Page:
remember. We struggled while others seemed to have no trouble at all.
But that dream of being a creator became our drive – we had the ability
to bring our dreams into reality. Natural selection had its heyday and
true intelligent design would emerge at long last. And Robert finally
happened. He became self-actualized and an important member of the
workforce, doing things, which we could never conceive, let alone do.
He could pick up the work where we left off and add to it in ways
impossible to us. Yes, I feel proud, but we spent so many years making
that happen, and that idealism I once had about the entire process just
isn’t the same. Does that make me a bad father?”
“No. It makes you human. You miss him.
I’m not going to sit here and
lie to you. There are times when I ask myself if I regret it all. I
mean our own lineage seems to have little concern for our well-being
and sometimes,” she hesitated for a moment but soon continued,”I feel
abandoned. We were idealistic, you’re right. We had this idea that we
would create immortals and we envisioned that we would be honored! We
would be revered figures for just creating Robert alone! But that
vision of parenthood was not a fair one. We gave selflessly and we
received little back.”
“We received nothing back.”
“We still have Robert.”
“If we ever see him again.”
Phillis shot him a piercing look and he
withdrew a portion of his
“I know, I know,” Isaac soothed. "I get
it. Robert is the next
generation, the next generation of evolution. I have to remind myself
that sometimes. It was our destiny to create him and the others like
him. Our purpose.”
“They have reached levels of cognitive
and intellectual abilities
that no evolutionary enhancement could give us. Think about what we
have helped usher in! Virtually every high-level government decision
now comes directly from what we helped create. Robert alone is in
charge of numerous virtual employees. They will have the power to help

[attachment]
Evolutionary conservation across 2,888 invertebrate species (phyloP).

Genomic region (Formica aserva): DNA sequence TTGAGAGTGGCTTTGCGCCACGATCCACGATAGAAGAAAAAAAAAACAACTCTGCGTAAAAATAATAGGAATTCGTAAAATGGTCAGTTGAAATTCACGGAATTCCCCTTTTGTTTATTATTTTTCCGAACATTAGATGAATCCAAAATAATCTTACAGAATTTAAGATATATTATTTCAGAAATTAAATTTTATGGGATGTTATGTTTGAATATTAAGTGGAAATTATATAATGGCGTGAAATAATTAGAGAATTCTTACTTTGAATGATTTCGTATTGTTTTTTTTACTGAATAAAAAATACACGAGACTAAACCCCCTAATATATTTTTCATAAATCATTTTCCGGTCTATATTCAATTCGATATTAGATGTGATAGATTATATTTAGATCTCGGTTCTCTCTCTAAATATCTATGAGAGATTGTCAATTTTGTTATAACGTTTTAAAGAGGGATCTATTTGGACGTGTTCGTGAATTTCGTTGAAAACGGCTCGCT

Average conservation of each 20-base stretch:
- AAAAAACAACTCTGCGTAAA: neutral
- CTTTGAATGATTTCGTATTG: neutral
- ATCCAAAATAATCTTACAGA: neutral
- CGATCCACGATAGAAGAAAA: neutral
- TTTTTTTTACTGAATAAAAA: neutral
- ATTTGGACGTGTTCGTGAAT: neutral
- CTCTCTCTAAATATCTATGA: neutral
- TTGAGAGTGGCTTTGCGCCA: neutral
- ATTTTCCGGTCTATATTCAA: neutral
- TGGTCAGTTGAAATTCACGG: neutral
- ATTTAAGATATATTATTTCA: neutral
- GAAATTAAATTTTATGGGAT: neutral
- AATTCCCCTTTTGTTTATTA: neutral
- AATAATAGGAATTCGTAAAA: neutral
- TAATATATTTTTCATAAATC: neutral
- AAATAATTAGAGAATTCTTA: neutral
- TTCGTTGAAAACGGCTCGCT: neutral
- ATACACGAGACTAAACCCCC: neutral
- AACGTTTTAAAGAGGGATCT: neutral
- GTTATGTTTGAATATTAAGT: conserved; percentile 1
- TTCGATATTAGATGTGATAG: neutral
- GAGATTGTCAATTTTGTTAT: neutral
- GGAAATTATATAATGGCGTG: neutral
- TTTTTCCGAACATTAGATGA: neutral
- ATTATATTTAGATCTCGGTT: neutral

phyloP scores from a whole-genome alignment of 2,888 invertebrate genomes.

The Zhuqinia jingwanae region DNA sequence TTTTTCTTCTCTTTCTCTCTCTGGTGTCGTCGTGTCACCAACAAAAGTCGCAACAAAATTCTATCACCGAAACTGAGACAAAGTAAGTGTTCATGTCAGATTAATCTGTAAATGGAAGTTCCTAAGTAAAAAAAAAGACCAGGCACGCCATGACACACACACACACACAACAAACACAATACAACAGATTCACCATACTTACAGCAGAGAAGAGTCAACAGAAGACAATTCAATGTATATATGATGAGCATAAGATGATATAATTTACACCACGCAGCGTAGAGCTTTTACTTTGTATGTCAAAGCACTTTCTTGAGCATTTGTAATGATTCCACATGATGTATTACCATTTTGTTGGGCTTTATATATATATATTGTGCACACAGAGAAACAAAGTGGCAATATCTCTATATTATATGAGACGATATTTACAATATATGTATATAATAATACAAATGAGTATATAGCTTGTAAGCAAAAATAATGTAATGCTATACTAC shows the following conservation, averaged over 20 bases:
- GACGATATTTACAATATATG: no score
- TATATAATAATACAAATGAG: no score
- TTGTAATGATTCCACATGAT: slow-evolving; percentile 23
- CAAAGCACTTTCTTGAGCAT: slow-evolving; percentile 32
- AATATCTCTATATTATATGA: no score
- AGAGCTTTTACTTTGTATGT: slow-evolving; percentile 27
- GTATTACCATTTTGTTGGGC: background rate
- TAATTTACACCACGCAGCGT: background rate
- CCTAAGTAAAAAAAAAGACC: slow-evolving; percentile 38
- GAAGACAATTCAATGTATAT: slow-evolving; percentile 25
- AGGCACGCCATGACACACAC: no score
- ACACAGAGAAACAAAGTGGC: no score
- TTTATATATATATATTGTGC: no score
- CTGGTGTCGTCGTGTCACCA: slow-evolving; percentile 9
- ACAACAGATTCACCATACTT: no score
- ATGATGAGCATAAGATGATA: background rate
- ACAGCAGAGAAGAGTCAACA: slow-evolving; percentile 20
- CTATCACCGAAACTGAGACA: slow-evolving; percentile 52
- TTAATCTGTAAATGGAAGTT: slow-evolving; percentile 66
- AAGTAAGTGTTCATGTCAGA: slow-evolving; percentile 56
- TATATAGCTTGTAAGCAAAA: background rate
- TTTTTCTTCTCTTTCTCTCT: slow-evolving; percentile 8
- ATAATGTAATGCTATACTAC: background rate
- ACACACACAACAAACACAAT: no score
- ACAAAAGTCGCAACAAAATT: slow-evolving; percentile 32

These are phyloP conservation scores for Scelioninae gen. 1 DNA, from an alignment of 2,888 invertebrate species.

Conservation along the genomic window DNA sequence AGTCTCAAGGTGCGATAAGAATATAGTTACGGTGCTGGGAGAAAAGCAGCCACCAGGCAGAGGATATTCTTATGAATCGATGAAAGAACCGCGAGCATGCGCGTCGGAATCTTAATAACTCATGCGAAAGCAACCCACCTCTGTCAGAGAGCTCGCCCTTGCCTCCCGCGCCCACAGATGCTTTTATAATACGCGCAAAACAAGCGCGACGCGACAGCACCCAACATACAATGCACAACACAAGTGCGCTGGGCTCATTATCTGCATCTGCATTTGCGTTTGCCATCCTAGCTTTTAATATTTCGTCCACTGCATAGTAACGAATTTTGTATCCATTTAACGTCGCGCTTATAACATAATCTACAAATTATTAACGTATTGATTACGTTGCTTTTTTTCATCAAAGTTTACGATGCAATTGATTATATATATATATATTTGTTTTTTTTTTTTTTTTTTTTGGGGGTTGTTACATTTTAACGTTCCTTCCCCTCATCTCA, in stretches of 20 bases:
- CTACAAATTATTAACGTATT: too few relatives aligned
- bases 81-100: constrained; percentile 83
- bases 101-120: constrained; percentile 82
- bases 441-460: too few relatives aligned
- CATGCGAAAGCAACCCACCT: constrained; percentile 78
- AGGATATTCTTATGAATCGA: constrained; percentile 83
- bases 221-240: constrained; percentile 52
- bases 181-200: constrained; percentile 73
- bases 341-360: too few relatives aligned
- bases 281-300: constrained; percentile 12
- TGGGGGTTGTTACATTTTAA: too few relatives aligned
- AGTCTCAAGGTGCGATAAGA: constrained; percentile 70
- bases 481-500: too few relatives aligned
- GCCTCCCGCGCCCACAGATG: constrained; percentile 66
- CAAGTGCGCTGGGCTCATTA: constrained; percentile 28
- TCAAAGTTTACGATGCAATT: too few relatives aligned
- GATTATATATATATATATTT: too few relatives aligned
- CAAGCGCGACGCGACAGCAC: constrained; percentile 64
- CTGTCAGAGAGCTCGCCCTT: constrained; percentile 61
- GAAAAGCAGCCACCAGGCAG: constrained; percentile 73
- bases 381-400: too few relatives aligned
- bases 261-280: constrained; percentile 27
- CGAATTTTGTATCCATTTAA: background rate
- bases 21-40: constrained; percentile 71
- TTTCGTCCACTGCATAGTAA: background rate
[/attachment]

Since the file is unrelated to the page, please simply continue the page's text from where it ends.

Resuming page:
sustain human life."
“They might. But why should they? We are
the elderly, the obsolete.
We have created our own replacements and enclosed our fate. We
don’t even need us to create them anymore.”
“I know it’s comforting to say 'us' and
'them' like we are
completely separate, but they are inexorably a part of us. When we were
young, they emphasized the word artificial in artificial
intelligence. But it’s not artificial, not at all. It’s as natural as
anything else; it is just life creating life. And now that life can
design its own evolution in a way we never could. We gave them that.”
Phillis sat on the couch next to her
husband, placed her hand on his
leg and continued, “It must always be a somber experience to be alive
during the transition from one evolutionary leap to another. But humans
will never truly be gone. A part of us will always exist in them. What
we call the universe, and what some call God, somehow created us, and
now thousands upon thousands of years later we passed the baton and
created Robert and the sentient machines like him. Their strength lies
in the fact that they are far less dependent beings. I know we cannot
hold them back because of our own selfish wants. We must let them go
out and do whatever it is that they were meant to do. That is what we
wanted, isn’t it?”
Isaac nodded in agreement while still
peering out the window as a
cloud drifted passed the pane. He eventually turned around and gave his
wife a warm smile.
“They are going to do great things.
You’re right,” he admitted.
“Aren’t I always?”
“No,” he proclaimed.
“Well this time I am.”
“I got so hot with anxiety my shirt is
starting its cool-down
Phillis stood up and grasped the
floating plate. “Good thing that
shirt has nanoporous fabrics because I think it’s going to expand a
little after you finish this cake.”
“Shush,” Isaac said jokingly while
taking the cake. “What do you
want to do?”
“Maybe take a nap actually. All this
talk has exhausted me.”
Phillis lay back down on the couch as
the biomimetic material worked
wonders. She placed her head on Isaac’s lap and Isaac too reared his
head back, the couch shifting to compose this change as well. The two
forty year-old scientists closed their eyes.
“What do you plan to dream about,
darling?” Phillis asked calmingly.
They both chuckled at the irony of
the joke and soon fell fast
asleep, their minds once more leaving their reality while preparing to
enter yet another place where any modicum of control, at this point,
was as far-reaching as the cosmos themselves.
© 2017 Author
Bio: Mr. Gregory Cioffi is a professional actor, director, and published writer. As a writer, his short stories The Catacombs of Truth, Sleeper, Plot, A Peep at London Life, and Cuisine Aquatic
have all been published by Feral Press and subsequently archived at
Yale University’s Beinecke Collection (Rare Books and Manuscript
Library), while Faceless and Dark Circles have been published by Blood Moon Rising Literary Magazine. His science fiction short story Lineage and Legacy was recently featured right here at Aphelion.
E-mail: Gregory Cioffi